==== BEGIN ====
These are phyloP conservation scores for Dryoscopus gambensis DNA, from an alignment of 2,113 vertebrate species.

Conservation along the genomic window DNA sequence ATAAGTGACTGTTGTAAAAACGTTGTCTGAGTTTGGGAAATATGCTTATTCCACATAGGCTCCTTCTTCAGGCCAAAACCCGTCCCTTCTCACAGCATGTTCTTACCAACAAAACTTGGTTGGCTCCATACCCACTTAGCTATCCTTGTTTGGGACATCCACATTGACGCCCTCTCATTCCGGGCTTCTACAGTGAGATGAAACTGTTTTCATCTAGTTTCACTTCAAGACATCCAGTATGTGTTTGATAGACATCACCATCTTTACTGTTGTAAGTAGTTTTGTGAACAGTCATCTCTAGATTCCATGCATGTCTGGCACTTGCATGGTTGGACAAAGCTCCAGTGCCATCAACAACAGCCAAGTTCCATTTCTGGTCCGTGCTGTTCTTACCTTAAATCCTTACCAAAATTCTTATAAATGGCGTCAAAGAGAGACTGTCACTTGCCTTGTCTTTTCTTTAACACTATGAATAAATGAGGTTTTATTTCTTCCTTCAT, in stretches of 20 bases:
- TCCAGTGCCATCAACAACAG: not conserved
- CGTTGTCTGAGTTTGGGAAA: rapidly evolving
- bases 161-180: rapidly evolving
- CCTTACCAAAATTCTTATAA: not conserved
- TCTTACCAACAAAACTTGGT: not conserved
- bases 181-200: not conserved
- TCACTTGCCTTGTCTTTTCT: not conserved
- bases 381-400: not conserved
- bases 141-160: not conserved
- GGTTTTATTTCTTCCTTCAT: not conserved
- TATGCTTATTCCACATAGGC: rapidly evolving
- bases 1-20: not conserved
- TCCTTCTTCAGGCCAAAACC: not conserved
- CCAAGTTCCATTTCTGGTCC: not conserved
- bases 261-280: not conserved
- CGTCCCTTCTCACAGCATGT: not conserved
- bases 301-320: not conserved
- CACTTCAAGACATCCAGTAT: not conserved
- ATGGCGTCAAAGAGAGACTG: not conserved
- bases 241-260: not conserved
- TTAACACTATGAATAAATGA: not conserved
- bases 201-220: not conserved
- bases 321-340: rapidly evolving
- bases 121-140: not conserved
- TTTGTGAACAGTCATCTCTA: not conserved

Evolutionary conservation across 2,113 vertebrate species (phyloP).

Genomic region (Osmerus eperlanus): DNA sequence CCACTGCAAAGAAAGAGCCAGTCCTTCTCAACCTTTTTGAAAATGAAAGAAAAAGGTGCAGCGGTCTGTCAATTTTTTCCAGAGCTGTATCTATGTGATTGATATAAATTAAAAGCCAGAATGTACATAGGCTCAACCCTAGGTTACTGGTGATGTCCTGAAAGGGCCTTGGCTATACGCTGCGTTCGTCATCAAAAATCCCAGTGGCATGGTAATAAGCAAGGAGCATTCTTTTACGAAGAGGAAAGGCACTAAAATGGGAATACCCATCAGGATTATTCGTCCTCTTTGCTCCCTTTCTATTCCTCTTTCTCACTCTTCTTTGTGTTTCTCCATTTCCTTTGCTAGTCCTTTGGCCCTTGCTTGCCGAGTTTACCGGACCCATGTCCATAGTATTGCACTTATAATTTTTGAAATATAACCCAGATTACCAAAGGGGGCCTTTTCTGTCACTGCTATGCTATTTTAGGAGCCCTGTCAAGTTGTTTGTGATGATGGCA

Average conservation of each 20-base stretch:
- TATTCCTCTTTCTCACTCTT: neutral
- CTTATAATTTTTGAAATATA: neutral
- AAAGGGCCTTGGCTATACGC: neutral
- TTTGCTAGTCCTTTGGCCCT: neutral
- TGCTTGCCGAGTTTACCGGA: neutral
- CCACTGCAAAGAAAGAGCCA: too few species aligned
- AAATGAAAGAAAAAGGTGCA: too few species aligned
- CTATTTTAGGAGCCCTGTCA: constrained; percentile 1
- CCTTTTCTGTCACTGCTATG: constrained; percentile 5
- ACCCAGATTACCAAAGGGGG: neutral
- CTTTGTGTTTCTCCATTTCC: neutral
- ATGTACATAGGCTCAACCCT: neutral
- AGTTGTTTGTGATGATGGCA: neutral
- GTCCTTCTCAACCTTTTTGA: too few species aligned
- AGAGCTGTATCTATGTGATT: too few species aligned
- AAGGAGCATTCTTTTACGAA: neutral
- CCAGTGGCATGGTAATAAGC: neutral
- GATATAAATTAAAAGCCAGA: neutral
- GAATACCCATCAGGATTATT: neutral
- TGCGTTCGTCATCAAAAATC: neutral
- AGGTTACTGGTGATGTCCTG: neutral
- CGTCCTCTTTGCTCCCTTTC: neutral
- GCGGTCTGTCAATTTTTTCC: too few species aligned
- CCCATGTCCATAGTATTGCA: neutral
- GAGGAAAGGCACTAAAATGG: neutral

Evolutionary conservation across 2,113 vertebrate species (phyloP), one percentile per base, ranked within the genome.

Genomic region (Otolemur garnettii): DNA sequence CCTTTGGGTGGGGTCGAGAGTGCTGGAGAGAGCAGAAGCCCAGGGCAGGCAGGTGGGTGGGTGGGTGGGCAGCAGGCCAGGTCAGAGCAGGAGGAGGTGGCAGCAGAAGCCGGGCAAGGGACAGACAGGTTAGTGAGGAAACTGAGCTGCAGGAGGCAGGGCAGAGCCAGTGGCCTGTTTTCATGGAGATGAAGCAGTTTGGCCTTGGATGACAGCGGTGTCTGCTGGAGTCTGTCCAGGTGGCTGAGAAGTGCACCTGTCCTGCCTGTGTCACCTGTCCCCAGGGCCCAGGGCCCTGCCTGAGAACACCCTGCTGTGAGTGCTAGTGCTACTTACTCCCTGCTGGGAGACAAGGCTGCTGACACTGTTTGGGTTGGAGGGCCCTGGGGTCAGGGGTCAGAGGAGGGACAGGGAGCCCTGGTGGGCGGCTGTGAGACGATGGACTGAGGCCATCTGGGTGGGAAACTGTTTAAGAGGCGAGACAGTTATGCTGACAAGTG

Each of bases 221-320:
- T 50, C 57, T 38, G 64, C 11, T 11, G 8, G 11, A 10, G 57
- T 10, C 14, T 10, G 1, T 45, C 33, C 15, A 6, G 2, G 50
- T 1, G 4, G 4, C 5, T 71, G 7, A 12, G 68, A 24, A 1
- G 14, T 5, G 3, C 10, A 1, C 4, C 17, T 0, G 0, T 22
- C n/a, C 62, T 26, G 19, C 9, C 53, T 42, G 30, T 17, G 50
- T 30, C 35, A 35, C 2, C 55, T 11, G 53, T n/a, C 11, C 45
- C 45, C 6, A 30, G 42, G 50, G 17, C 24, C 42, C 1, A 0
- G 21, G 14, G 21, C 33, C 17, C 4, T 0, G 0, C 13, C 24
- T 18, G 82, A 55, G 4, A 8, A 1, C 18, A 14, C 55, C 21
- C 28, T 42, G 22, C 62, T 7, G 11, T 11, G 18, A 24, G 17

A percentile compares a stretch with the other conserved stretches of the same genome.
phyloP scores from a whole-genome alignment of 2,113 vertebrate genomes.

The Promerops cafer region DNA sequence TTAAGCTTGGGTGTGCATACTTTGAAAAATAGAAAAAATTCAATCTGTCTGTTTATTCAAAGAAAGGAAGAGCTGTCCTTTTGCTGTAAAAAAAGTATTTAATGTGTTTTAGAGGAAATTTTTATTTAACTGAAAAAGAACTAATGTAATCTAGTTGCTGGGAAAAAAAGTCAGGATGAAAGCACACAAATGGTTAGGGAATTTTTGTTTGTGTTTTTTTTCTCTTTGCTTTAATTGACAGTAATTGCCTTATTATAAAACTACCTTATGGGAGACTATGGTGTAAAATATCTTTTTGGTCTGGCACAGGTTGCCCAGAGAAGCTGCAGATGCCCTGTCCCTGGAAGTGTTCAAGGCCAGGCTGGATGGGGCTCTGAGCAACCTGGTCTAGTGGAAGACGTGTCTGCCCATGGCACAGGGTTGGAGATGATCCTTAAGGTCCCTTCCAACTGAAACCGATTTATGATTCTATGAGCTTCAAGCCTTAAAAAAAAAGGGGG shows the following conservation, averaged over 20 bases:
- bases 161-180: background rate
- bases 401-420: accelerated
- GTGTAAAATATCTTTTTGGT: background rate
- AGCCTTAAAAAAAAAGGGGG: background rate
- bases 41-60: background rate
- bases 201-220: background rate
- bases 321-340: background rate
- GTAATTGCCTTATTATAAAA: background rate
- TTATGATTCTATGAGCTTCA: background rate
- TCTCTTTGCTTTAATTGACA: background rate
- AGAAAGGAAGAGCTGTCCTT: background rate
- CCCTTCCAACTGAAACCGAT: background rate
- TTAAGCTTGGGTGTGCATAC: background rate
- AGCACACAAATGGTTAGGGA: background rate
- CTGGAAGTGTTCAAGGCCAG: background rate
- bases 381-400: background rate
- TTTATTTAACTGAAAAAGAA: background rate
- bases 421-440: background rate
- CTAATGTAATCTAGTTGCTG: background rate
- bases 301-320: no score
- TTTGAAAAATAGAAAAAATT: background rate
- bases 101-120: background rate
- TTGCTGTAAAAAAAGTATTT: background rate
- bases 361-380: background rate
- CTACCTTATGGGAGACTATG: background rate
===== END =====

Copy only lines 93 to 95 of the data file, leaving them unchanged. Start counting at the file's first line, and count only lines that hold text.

- bases 101-120: background rate
- TTGCTGTAAAAAAAGTATTT: background rate
- bases 361-380: background rate